Recent figures showed that August saw the biggest month-on-month decline in property sales in Canada for over two years. While some economists believe that this shows the countryÃ¢â¬â¢s post-recession housing boom is set to end with a crash, others believe that a small price correction is overdue and will not have a bigger impact on the countryÃ¢â¬â¢s economy.
So, is Canada set to see a US style property crash? Keep reading to learn more.
Canadian property set to see modest price falls but no crash
According to the Toronto Sun, figures showing a slowdown in CanadaÃ¢â¬â¢s property market were Ã¢â¬Ëlargely expectedÃ¢â¬â¢. And, the head of Bank of Nova Scotia, believes that a market correction will not have a significant impact on the Canadian economy or on its big banks.
Rick Waugh said: Ã¢â¬ÅThere can be some hardships, but because the Canadian economy is so well diversified - we have a strong national balance sheet, we have a strong income statement for our country, and our banks are the same ... (so) that while we have to be concerned - we should be - it is nothing like what has happened in other jurisdictions.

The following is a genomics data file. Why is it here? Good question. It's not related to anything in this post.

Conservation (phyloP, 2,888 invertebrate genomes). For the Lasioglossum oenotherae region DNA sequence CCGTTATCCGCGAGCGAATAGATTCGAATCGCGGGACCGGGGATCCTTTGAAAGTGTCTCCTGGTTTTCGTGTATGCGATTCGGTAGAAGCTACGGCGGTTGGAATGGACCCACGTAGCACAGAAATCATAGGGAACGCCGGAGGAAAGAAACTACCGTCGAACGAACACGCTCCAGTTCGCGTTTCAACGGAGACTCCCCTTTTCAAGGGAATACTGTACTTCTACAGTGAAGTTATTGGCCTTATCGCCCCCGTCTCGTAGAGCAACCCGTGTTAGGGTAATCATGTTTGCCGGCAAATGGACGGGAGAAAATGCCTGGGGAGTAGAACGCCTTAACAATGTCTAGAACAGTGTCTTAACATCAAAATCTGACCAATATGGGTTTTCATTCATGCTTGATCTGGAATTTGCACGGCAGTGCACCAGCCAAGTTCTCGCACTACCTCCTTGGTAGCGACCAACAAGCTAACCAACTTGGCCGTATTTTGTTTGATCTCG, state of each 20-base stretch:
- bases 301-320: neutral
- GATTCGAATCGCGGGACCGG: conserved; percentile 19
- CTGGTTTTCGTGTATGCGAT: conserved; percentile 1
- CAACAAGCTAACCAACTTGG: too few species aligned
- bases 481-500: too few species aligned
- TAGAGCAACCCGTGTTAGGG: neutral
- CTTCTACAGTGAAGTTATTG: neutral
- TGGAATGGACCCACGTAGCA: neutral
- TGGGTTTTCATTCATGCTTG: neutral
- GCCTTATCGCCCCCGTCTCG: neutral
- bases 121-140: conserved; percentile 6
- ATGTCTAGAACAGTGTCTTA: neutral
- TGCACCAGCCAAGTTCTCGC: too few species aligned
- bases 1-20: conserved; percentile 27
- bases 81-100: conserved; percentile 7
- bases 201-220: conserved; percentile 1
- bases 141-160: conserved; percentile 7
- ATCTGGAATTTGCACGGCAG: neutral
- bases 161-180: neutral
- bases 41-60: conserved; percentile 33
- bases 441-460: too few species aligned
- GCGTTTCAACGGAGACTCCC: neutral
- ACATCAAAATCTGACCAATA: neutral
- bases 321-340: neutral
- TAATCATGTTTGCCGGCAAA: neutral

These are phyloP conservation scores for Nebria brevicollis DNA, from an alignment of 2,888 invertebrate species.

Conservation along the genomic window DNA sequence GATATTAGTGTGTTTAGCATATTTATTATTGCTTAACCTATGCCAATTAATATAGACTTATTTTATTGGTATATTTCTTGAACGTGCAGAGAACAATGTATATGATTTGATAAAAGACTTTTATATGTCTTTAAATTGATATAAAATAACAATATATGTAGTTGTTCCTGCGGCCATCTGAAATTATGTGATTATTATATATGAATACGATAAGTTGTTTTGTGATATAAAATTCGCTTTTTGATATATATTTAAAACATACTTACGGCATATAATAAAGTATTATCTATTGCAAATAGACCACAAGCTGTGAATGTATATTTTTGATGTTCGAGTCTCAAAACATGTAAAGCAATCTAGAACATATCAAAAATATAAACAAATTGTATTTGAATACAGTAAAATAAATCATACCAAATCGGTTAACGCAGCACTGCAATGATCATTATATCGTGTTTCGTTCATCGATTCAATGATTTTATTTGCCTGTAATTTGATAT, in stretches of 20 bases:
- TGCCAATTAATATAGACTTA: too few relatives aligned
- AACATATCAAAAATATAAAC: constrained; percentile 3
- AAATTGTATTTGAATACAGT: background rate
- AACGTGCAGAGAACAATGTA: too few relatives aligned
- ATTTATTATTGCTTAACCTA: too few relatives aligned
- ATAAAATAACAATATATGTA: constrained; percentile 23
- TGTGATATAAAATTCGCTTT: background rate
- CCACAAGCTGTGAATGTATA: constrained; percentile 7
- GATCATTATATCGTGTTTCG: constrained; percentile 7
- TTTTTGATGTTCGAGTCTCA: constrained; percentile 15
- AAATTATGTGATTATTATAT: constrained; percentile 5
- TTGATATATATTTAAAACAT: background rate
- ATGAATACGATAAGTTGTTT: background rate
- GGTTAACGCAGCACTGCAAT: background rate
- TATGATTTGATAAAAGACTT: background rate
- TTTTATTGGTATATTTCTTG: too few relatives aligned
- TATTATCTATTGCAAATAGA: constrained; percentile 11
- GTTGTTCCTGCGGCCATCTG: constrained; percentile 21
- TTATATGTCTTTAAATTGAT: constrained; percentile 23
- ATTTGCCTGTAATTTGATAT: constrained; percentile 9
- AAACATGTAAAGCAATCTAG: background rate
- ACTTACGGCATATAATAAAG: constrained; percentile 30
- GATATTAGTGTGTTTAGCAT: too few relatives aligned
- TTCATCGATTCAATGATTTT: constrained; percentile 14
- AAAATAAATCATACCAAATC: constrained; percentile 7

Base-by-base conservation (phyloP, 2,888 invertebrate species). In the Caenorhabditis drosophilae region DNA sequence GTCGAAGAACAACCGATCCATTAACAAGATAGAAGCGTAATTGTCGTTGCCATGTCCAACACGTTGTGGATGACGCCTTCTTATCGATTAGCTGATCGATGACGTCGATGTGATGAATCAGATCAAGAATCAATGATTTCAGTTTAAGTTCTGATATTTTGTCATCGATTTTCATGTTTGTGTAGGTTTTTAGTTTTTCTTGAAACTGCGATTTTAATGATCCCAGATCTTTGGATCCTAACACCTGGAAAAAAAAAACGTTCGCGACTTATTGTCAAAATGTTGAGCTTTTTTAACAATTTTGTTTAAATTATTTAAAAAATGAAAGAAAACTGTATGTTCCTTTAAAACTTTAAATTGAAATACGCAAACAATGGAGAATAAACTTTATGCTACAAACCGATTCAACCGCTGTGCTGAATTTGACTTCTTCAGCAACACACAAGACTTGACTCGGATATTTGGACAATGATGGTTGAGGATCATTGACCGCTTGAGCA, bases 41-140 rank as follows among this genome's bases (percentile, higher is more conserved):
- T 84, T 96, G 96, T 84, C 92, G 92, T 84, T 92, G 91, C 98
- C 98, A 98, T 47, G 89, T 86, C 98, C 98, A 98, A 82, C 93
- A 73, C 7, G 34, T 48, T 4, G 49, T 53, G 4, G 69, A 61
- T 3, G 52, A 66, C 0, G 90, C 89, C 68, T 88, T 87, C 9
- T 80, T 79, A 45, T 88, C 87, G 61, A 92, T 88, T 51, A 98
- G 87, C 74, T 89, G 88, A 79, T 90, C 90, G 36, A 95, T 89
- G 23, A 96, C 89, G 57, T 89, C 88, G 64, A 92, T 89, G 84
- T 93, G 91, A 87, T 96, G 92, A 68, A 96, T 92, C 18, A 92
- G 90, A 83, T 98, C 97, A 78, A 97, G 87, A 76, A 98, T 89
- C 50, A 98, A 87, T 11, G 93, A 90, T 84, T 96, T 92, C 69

Ã¢â¬ÅWhat we see now is probably at worst a soft landing.Ã¢â¬Â
The latest Canadian Real Estate Association (CREA) figures showed that the month-on-month fall in Canadian house sales between July and August was the largest for two years. The data prompted the industry group to cut its property sales and price forecasts for this year and next. CREA now forecasts sales will rise just 1.9 per cent in 2012 and then decline by 1.9 per cent in 2013.
The Toronto Sun reports that Ã¢â¬Ëmany economists have forecast a price correction of between 10% and 15%, while more bearish experts see a 25% drop in prices, similar to what happened in the 2009 U.S. housing collapse.Ã¢â¬â¢
However, Waugh, the head of CanadaÃ¢â¬â¢s third-largest bank, said that all indications so far point to a fairly modest correction that will not significantly affect lenders. He added: Ã¢â¬ÅThe numbers weÃ¢â¬â¢re seeing are really not a huge surprise. They are well within our expectations of, say, 10% (declines) in sales volume and 10% in prices.Ã¢â¬Â